The connection element 7 can be fitted simply and ensures a high wearing volume of the friction lining 9 secured to the lining carrier 5, since the synthetic plastics material head 19 can wear together with the friction lining 9. By reason of the tapered form of the synthetic plastics material head 19 and of the opening 17, the friction lining can be very extensively worn away without fear of tearing out of the opening 17. The opening 17 can be worked in very simply, for example by pressing into the friction lining 9.
Variants of the connection element will be described below. Parts of like effect are designated with the reference numerals of FIGS. 1 and 2, and provided with a letter for distinction. For explanation, reference is made to the description of FIGS. 1 and 2.
FIGS. 3 and 4 show a connection element 7a for the snap fastening of a friction lining 9a to a lining carrier 5a. The connection element 7a consists again entirely of synthetic plastics material and has a tapered synthetic plastics material head 19a, which is seated in a tapered opening 17a of the friction lining 9a. In the region of its minimum diameter, the tapered opening 17a merges into a cylindrical opening 25a. The synthetic plastics material head 19a shows a hollow shank 15a engaging through the hole 13a of the lining carrier 5a, which shank is divided by several, here four, axially extending slots 27 into radially resilient detent tongues 29. The detent tongues 29 carry, on their ends remote from the synthetic plastics material head 19a, detent projections 31 which taper towards the free end by way of an introduction taper 33. The axial distance of the detent projections 31 from the base of the synthetic plastics material head 19a is adapted to the thickness of the lining carrier 5a. For fastening, the connection element 7a is pressed with the detent tongues 29 leading into the opening 17a, the detent tongues 29 being deflected radially inwards until their detent projections 31 snap in behind the lining carrier 5a. The synthetic plastics material head 19a here again ensures an increase of the wearing volume of the friction lining 9a.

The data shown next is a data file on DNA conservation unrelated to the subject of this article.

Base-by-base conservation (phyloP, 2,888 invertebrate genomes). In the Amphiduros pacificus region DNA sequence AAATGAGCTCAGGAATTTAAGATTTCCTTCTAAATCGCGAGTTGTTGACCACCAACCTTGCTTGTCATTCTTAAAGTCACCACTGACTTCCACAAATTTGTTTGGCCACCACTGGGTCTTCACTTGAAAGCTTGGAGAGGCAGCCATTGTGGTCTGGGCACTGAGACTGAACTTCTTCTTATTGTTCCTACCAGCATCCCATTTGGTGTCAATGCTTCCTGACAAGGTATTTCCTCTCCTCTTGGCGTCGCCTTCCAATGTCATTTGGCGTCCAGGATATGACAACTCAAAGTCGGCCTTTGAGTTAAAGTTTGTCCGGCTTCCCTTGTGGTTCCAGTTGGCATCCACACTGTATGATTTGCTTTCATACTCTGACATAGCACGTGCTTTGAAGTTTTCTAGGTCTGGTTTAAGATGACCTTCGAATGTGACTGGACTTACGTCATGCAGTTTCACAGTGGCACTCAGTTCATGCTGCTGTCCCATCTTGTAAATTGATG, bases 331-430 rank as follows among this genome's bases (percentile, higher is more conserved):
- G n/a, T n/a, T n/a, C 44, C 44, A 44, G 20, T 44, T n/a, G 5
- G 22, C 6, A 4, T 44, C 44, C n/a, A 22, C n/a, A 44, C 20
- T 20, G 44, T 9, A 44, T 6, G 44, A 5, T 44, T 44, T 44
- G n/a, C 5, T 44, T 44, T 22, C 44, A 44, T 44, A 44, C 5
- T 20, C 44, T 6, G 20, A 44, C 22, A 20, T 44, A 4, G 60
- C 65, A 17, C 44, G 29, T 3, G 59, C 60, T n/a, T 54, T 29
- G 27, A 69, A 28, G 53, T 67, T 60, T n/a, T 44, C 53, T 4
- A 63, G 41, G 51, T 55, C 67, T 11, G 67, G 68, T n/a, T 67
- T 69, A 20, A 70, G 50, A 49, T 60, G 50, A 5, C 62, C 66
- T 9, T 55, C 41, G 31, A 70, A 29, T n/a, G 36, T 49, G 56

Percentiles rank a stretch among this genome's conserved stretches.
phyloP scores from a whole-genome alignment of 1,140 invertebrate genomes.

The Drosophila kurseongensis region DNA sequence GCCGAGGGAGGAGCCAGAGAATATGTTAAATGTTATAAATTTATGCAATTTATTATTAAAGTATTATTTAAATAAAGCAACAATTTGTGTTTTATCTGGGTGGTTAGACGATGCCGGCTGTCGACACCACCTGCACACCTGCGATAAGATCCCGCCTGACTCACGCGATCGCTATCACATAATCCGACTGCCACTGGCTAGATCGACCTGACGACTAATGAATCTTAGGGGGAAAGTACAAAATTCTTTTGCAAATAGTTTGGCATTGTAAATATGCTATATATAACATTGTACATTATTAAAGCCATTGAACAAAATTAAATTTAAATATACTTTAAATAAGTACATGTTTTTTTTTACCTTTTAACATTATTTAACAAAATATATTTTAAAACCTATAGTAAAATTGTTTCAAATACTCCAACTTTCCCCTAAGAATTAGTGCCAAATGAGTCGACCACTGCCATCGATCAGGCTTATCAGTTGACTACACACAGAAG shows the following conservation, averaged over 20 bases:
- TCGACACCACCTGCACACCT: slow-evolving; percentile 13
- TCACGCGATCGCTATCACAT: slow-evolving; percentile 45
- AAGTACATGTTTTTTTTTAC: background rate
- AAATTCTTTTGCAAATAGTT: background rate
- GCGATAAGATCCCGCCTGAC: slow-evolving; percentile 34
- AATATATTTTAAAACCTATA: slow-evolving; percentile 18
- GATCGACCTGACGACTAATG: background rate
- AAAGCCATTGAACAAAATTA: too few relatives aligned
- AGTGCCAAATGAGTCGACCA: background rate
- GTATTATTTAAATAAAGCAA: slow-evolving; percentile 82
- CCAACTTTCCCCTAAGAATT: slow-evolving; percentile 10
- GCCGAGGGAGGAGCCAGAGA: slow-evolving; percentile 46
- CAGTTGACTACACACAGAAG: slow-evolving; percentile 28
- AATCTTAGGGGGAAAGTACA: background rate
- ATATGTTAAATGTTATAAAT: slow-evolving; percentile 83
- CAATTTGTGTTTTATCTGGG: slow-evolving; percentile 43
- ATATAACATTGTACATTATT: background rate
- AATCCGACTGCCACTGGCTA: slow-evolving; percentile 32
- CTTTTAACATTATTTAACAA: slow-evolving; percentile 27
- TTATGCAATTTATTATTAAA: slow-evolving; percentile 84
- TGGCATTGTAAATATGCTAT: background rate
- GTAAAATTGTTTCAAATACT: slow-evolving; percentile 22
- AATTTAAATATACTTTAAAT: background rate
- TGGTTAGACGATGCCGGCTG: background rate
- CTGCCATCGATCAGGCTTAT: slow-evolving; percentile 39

The connection element 7b, as represented in FIG. 5, again has a tapered synthetic plastics material head 19b, seated in a tapered opening 17b of the friction lining 9b, in order to increase the wearing volume of the friction lining 9b. The opening 17b again merges in the region of its minimum diameter into a cylindrical section 25b. In distinction from the connection elements, according to FIGS. 2 and 3, however, the shank 15b which penetrates the hole 13b of the lining carrier 5b includes a metallic hollow rivet 35, which is filled out by a synthetic plastics material core 37 integrally connected with the synthetic plastics material head 19b. The hollow rivet 35 ends in the region of the smallest diameter of the synthetic plastics material head 19b, and is here provided with a radially inwardly protruding annular collar 39, for anchorage in the synthetic plastics material head. The annular collar is expediently attached by upsetting, but can also be produced by crimping over. The hollow rivet 35 is crimped over radially outwards for the formation of a closing head 41. 43 indicates the original form of the hollow rivet 35, in which it overlaps an introduction ramp formed on the end of the synthetic plastics material core 37 remote from the head. The introduction ramp 45 facilitates the introduction of the crimping tool which is centered on the synthetic plastics material core 37 during the crimping operation. The connection element 7b increases the wearing volume of the friction lining 9b, while the hollow rivet fastening ensures increased tension load capacity and shearing strength.
FIG. 6 shows a connection element 7c which differs from the connection element 7b solely in the nature of the closure head 41c of the hollow rivet 35c anchored in the tapered synthetic plastics material head 19c. The closure head 41c is not crimped on the hollow rivet 35c, but upset thereon, whereby the head 19c is drawn more firmly into the tapered opening 17c of the friction lining 9c. Otherwise, the connection element 7c corresponds to the connection element 7b.